Sometimes people say to me, “You spend so much time in preparation. Why?” Not because I think you need it; I think God’s Word deserves it. I could get by with you because you’re such loving folks. And, frankly, with most people a few good stories will do it. But with God it’s a different matter. Sometimes if you’ll just be kind enough to indulge me when I get down so deep you’re drowning, I really do have Him in mind and the honor of His truth.

Lastly, this whole matter of preaching the Word not only because of the danger of the seasons, the devotion of the saints, the dynamic of the Scripture, the demand of the sovereign, but lastly, this is really important, because of the deceptiveness of the sensual, because of the deceptiveness of the sensual. The great enemy of the Word of God is anything outside the Word of God. The word of Satan, the word of demons, the word of man. And we are living in very dangerous seasons concocted by seducing spirits and hypocritical liars propagated by false teachers.

And here’s what makes them successful. Look at verses 3 and 4. “The time will come” – and it does, it – it cycles through all of church history – “when they will not endure sound doctrine.” People don’t want to hear sound doctrine. “Sound” means healthy, whole, wholesome. They don’t want wholesome teaching. They don’t want the sound, solid Word. They just want to have their ears tickled. That’s all they want.

They – they’re driven by the sensual, not the cognitive. They’re not interested in truth. They’re not interested in theology. All they want is ear-tickling sensations. That’s what they want. They refuse to hear the – the great truth that saves and the great truth that sanctifies. And according to chapter 2 verse 16, they would rather hear “worldly empty chatter that produces ungodliness and spreads like gangrene.”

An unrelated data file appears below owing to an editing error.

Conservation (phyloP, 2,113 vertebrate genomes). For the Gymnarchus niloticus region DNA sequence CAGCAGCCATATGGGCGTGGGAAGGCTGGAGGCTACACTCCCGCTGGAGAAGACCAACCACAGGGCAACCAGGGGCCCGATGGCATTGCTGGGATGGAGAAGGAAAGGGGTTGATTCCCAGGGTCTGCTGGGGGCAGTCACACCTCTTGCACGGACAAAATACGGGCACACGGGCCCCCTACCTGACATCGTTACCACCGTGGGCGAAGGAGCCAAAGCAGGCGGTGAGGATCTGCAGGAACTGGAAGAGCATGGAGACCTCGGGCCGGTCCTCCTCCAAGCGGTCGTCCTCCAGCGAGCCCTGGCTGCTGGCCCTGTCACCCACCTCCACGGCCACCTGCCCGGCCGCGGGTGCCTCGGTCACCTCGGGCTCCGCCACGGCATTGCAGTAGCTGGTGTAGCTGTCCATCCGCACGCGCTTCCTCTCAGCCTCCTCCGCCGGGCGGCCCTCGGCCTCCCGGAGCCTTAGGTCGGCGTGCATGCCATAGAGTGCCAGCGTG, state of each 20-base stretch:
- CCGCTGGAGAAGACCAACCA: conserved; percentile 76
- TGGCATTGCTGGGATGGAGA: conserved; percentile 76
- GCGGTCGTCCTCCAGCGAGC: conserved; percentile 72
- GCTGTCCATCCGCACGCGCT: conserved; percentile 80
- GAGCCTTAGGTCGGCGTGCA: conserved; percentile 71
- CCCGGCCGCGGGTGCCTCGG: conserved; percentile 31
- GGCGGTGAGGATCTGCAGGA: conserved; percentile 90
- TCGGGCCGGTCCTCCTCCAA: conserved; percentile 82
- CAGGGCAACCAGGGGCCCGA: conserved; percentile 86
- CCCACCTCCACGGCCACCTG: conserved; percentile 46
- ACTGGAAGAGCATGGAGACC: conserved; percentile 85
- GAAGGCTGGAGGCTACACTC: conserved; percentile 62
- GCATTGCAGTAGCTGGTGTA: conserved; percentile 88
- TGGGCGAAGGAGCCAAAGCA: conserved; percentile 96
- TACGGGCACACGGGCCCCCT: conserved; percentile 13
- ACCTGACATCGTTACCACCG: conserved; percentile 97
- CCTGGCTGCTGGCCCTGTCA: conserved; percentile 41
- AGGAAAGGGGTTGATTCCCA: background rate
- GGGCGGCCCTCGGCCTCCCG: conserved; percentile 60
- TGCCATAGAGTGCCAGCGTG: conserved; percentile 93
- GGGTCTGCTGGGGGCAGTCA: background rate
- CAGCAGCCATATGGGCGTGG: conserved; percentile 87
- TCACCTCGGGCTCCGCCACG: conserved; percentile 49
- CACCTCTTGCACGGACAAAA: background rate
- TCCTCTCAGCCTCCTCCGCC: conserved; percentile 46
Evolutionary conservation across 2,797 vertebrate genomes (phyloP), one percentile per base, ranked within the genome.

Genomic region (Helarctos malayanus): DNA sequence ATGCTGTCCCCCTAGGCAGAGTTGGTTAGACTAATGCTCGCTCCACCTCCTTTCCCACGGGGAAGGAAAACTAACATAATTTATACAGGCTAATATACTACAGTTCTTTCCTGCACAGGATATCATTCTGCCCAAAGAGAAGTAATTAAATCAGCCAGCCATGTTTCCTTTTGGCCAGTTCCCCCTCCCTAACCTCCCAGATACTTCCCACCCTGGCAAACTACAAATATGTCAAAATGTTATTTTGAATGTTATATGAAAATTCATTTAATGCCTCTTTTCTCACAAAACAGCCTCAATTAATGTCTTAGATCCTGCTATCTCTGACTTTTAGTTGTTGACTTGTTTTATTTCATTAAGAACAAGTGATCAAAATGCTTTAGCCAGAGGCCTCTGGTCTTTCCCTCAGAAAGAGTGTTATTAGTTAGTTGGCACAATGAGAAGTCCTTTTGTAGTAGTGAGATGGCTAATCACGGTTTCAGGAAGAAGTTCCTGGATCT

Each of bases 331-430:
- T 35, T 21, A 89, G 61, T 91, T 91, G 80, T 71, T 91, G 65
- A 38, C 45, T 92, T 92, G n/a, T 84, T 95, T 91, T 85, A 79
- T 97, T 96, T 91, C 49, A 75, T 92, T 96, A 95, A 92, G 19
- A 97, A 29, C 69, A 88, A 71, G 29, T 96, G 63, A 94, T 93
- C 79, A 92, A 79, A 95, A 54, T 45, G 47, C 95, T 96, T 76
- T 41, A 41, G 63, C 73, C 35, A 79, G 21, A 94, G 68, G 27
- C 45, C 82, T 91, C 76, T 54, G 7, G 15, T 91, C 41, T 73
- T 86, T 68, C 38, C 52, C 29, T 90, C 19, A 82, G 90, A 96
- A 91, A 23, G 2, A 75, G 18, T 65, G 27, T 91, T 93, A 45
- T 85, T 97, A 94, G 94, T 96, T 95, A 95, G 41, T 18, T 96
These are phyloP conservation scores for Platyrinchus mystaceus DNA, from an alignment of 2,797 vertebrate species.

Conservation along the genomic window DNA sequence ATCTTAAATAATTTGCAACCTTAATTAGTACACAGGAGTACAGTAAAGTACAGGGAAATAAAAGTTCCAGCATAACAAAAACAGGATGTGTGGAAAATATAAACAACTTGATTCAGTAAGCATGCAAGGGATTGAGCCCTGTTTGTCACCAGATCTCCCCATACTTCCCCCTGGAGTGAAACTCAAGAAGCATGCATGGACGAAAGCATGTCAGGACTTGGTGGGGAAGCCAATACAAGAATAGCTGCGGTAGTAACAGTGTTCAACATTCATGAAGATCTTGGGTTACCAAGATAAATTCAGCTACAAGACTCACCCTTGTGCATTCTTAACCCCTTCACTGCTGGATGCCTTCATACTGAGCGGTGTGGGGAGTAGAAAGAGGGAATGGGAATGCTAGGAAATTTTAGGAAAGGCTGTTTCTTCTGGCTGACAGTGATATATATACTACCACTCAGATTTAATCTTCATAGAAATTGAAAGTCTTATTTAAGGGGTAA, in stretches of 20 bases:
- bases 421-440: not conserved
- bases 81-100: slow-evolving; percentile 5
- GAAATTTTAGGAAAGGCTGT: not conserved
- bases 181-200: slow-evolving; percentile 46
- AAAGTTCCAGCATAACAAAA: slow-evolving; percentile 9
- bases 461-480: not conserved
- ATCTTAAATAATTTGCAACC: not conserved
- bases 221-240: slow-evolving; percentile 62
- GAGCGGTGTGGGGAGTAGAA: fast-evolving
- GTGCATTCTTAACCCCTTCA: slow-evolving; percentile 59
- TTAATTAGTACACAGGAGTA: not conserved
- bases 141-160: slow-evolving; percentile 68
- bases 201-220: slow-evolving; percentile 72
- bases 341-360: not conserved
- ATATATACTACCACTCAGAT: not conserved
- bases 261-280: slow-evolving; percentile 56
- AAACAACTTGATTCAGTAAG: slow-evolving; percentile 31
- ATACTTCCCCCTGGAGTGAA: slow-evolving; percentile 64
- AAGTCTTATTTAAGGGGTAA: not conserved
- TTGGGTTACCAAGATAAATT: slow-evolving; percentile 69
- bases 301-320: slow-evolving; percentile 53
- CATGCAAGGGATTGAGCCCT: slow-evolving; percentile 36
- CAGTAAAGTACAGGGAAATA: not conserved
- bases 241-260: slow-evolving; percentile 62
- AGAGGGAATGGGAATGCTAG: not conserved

We`re in such a season now. They tell us that being doctrinal, being clear about the Word of God is divisive, unloving, prideful. The prevailing word, or the prevailing mood, I should say, in the world of post-modern western culture is that everybody determines truth for himself and everyone’s opinion is as valid as everybody else’s opinion, and there’s no room for absolute authoritative doctrine. And, folks, that’s one other “ism” you can add to the list of dangerous seasons, relativism.

And, you know, you look at the evangelical church and you can see a perfect illustration of how the church has fallen victim to this. Christians all over the place are all whipped up to fight abortion and they’re all exercised to fight homosexuality and the influence of homosexuals in places of influence and power. And we want to fight the lesbian trends and we want to fight for religious freedoms in America and we want to preserve prayer in the schools and we want to fight against euthanasia. And that’s all – that all has a place.

But I want to tell you something, and you need to understand this. The worst form of wickedness in existence consists of the perversion of God’s truth. That is the worst form of wickedness. And the church today is utterly indifferent to that. It doesn’t care about that. It treats that with indifference as if it was harmless, as if a right interpretation of Scripture somehow was unnecessary if not intrusive into an otherwise superficial tranquility. Here we are fighting all of this peripheral stuff and given away everything at the heart that defines our whole faith. This is suicide. There’s not going to be any church to fight anything if we don’t preserve the truth.